Africa

Commentary – Liberia: How We Forget To Vote On The Issues

Monrovia, Liberia June 20, 2018- Day after day it is becoming abundantly clear that most Liberians lack the political culture and know-how of voting on the basis of national issues presented by candidates.

A woman casts her ballot during presidential elections at a polling station in Monrovia

A woman casts her ballot during presidential elections at a polling station in Monrovia

Perhaps long-held mindset controls how Liberian voters choose their leaders on election day and only to regret soon afterwards for having chosen the wrong personalities.
On election day, voters appear oblivious about the countless vexing national problems that have been heaped on top of one another during several decades without complete solution to any by past leaders.

More often than not they begin to cry saying they chose the wrong leaders, but again fail to correct themselves during subsequent elections.

The chickens are coming home to roost.

Barely six months after populist votes brought to power a government run by the coalition for Democratic Change (CDC) which promised to bring “change for hope” , critics accuse  President George M.  Weah led- government of violating  the constitution with impunity.
The government failed to appropriate funding in the recast budget for the timely holding of by-elections following the election of Mr. Weah and Jewel H. Taylor from the Senate as President and Vice President respectively.
President Weah and his officials, after six months in office, are yet to declare their assets in violation of the code of conduct aimed to ensure transparency and accountability in government.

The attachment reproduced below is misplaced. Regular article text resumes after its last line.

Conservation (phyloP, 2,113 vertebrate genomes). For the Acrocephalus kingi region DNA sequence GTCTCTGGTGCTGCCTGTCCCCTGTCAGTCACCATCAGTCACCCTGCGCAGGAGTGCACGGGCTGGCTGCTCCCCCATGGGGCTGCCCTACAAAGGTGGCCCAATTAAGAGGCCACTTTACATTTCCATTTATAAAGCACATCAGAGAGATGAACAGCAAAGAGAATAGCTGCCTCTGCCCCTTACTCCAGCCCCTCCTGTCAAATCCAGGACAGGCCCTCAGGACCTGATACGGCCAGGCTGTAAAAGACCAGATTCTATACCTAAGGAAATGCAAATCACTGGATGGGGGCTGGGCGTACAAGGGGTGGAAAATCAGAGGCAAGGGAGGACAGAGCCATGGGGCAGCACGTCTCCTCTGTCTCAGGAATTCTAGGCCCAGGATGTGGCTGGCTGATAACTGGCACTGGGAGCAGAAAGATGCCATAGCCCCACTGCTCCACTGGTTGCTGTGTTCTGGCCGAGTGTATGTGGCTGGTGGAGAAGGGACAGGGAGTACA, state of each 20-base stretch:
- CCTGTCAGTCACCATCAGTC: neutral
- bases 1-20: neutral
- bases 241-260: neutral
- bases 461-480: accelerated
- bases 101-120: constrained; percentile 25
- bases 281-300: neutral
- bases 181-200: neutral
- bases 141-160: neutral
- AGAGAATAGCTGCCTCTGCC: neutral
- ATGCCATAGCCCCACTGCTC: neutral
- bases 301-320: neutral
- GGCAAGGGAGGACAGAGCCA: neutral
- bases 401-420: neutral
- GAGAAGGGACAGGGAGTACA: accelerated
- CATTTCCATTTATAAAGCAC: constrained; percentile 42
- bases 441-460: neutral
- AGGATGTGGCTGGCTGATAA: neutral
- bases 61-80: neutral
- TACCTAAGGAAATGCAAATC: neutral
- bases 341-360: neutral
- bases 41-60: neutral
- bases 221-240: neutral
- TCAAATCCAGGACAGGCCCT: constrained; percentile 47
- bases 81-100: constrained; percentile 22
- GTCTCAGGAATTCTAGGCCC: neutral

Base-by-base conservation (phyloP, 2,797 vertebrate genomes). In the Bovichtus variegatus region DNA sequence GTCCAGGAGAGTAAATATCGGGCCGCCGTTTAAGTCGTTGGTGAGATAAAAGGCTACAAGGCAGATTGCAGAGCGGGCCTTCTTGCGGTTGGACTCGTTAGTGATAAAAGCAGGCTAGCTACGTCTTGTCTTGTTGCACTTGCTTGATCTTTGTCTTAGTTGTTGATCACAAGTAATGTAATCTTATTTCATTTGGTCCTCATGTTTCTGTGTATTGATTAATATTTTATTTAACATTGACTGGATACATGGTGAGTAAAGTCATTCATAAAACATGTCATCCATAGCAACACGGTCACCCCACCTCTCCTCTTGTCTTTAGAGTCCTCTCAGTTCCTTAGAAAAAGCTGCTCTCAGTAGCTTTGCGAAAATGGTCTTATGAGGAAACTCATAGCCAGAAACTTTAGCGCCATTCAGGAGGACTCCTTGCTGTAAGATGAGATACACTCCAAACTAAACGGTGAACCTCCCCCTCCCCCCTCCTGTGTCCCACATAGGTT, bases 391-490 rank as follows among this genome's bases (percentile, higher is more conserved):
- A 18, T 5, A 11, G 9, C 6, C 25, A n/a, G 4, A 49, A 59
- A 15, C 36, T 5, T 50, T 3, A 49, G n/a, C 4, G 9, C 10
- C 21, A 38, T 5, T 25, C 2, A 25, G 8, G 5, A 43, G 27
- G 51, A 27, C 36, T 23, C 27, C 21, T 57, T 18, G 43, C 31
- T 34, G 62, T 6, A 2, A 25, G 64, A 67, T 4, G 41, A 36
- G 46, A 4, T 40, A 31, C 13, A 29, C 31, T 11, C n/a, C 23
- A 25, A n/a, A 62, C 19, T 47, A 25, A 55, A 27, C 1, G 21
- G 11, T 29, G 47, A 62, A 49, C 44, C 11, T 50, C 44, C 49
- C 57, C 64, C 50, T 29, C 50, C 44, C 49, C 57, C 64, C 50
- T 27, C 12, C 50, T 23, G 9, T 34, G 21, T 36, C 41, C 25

Despite criticisms against two loan agreements amounting nearly $1 billion for road construction, legislators swiftly sealed the pacts without sufficient scrutiny.

Lawmakers Listening To Address

Some Liberian Lawmakers At Capitol Building

The government and blind party loyalists constantly rebuke  journalists and civil society members for seeking sufficient information on the projects including  total estimated costs, credibility of givers the loans and companies the creditors choose to do the work without involving the PPCC to ensure transparency and accountability. Environmental impact studies are nowhere mentioned.

Now, the National Legislature, in clear disregard for public concerns about national issues, recently gave president Weah a “blank check” when it comes to construction of roads; a major priority.

They further passed a joint resolution authorizing the President to seek more loans from wherever to construct dozens of “critical road corridors” linking all county capitals with trunk highways. Some loyalists even tell radio talkshow hosts that the President should negotiate loans “even from the belly of the devil.”

Political Subdivision Map of Liberia map

Political Subdivision Map of Liberia

Perhaps, buoyed by this overwhelming legislative support, President Weah was tempted while inspecting roads in central Liberia to label critics of his government as  “enemies of the state”.

Though Mr. Weah often promises free speech and press freedom leading him to resubmit a draft bill seeking to decriminalise  media offences, the enemy label on critics who use the media as messengers has  created mixed feelings whether this thin-skinned legislature will pass this guarantee for freedom of expression  that is cardinal in any democratic society.
West African Journal Magazine